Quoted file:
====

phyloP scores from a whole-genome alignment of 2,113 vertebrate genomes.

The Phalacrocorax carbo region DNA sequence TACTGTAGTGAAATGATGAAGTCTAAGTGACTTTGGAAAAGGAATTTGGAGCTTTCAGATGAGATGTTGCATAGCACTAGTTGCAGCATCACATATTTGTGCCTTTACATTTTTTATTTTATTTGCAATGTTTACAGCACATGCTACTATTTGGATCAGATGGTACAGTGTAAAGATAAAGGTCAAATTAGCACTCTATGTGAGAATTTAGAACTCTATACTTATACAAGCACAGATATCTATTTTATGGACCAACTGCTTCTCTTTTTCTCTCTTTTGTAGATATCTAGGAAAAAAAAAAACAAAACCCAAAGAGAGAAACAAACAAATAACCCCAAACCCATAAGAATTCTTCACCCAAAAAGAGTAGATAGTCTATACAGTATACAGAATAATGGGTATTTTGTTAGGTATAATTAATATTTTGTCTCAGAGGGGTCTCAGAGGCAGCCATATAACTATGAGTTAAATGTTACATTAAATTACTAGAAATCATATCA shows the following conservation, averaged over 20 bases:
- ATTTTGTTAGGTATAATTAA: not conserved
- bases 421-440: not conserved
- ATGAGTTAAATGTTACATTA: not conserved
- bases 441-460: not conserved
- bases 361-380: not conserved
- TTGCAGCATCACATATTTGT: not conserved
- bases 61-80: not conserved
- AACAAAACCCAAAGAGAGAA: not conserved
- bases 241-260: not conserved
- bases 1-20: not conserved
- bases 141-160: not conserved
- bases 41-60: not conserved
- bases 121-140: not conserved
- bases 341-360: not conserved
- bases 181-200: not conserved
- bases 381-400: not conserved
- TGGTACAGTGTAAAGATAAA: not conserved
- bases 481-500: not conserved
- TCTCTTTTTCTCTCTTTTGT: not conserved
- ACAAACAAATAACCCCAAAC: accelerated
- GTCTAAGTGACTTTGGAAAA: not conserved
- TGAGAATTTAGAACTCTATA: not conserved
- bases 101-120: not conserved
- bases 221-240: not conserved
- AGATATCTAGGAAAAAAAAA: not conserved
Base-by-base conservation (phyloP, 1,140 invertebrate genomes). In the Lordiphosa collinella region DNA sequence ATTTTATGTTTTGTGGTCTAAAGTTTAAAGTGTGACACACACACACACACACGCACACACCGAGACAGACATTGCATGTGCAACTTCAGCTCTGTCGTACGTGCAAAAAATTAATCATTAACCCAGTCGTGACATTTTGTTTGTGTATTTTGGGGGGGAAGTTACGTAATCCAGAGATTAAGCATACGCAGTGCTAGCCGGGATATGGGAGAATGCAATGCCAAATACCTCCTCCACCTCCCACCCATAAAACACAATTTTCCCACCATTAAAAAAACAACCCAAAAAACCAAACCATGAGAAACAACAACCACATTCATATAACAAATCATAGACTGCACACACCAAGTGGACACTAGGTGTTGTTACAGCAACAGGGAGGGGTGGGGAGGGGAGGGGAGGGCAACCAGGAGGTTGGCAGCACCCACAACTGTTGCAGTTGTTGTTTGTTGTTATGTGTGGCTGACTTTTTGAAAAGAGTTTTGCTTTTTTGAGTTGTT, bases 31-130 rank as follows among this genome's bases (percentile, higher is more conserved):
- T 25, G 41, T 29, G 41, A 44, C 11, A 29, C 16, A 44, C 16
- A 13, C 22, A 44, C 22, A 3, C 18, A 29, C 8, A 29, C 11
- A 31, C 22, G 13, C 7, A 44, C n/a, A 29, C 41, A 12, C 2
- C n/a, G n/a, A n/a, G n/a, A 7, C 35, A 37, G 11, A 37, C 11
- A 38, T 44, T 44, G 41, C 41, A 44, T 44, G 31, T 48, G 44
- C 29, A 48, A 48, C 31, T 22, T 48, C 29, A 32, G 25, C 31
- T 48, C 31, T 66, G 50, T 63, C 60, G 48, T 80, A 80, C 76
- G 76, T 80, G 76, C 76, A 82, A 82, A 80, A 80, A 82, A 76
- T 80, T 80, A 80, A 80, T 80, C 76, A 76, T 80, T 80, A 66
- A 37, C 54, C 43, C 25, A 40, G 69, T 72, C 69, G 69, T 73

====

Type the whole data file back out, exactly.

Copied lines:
phyloP scores from a whole-genome alignment of 2,113 vertebrate genomes.

The Phalacrocorax carbo region DNA sequence TACTGTAGTGAAATGATGAAGTCTAAGTGACTTTGGAAAAGGAATTTGGAGCTTTCAGATGAGATGTTGCATAGCACTAGTTGCAGCATCACATATTTGTGCCTTTACATTTTTTATTTTATTTGCAATGTTTACAGCACATGCTACTATTTGGATCAGATGGTACAGTGTAAAGATAAAGGTCAAATTAGCACTCTATGTGAGAATTTAGAACTCTATACTTATACAAGCACAGATATCTATTTTATGGACCAACTGCTTCTCTTTTTCTCTCTTTTGTAGATATCTAGGAAAAAAAAAAACAAAACCCAAAGAGAGAAACAAACAAATAACCCCAAACCCATAAGAATTCTTCACCCAAAAAGAGTAGATAGTCTATACAGTATACAGAATAATGGGTATTTTGTTAGGTATAATTAATATTTTGTCTCAGAGGGGTCTCAGAGGCAGCCATATAACTATGAGTTAAATGTTACATTAAATTACTAGAAATCATATCA shows the following conservation, averaged over 20 bases:
- ATTTTGTTAGGTATAATTAA: not conserved
- bases 421-440: not conserved
- ATGAGTTAAATGTTACATTA: not conserved
- bases 441-460: not conserved
- bases 361-380: not conserved
- TTGCAGCATCACATATTTGT: not conserved
- bases 61-80: not conserved
- AACAAAACCCAAAGAGAGAA: not conserved
- bases 241-260: not conserved
- bases 1-20: not conserved
- bases 141-160: not conserved
- bases 41-60: not conserved
- bases 121-140: not conserved
- bases 341-360: not conserved
- bases 181-200: not conserved
- bases 381-400: not conserved
- TGGTACAGTGTAAAGATAAA: not conserved
- bases 481-500: not conserved
- TCTCTTTTTCTCTCTTTTGT: not conserved
- ACAAACAAATAACCCCAAAC: accelerated
- GTCTAAGTGACTTTGGAAAA: not conserved
- TGAGAATTTAGAACTCTATA: not conserved
- bases 101-120: not conserved
- bases 221-240: not conserved
- AGATATCTAGGAAAAAAAAA: not conserved
Base-by-base conservation (phyloP, 1,140 invertebrate genomes). In the Lordiphosa collinella region DNA sequence ATTTTATGTTTTGTGGTCTAAAGTTTAAAGTGTGACACACACACACACACACGCACACACCGAGACAGACATTGCATGTGCAACTTCAGCTCTGTCGTACGTGCAAAAAATTAATCATTAACCCAGTCGTGACATTTTGTTTGTGTATTTTGGGGGGGAAGTTACGTAATCCAGAGATTAAGCATACGCAGTGCTAGCCGGGATATGGGAGAATGCAATGCCAAATACCTCCTCCACCTCCCACCCATAAAACACAATTTTCCCACCATTAAAAAAACAACCCAAAAAACCAAACCATGAGAAACAACAACCACATTCATATAACAAATCATAGACTGCACACACCAAGTGGACACTAGGTGTTGTTACAGCAACAGGGAGGGGTGGGGAGGGGAGGGGAGGGCAACCAGGAGGTTGGCAGCACCCACAACTGTTGCAGTTGTTGTTTGTTGTTATGTGTGGCTGACTTTTTGAAAAGAGTTTTGCTTTTTTGAGTTGTT, bases 31-130 rank as follows among this genome's bases (percentile, higher is more conserved):
- T 25, G 41, T 29, G 41, A 44, C 11, A 29, C 16, A 44, C 16
- A 13, C 22, A 44, C 22, A 3, C 18, A 29, C 8, A 29, C 11
- A 31, C 22, G 13, C 7, A 44, C n/a, A 29, C 41, A 12, C 2
- C n/a, G n/a, A n/a, G n/a, A 7, C 35, A 37, G 11, A 37, C 11
- A 38, T 44, T 44, G 41, C 41, A 44, T 44, G 31, T 48, G 44
- C 29, A 48, A 48, C 31, T 22, T 48, C 29, A 32, G 25, C 31
- T 48, C 31, T 66, G 50, T 63, C 60, G 48, T 80, A 80, C 76
- G 76, T 80, G 76, C 76, A 82, A 82, A 80, A 80, A 82, A 76
- T 80, T 80, A 80, A 80, T 80, C 76, A 76, T 80, T 80, A 66
- A 37, C 54, C 43, C 25, A 40, G 69, T 72, C 69, G 69, T 73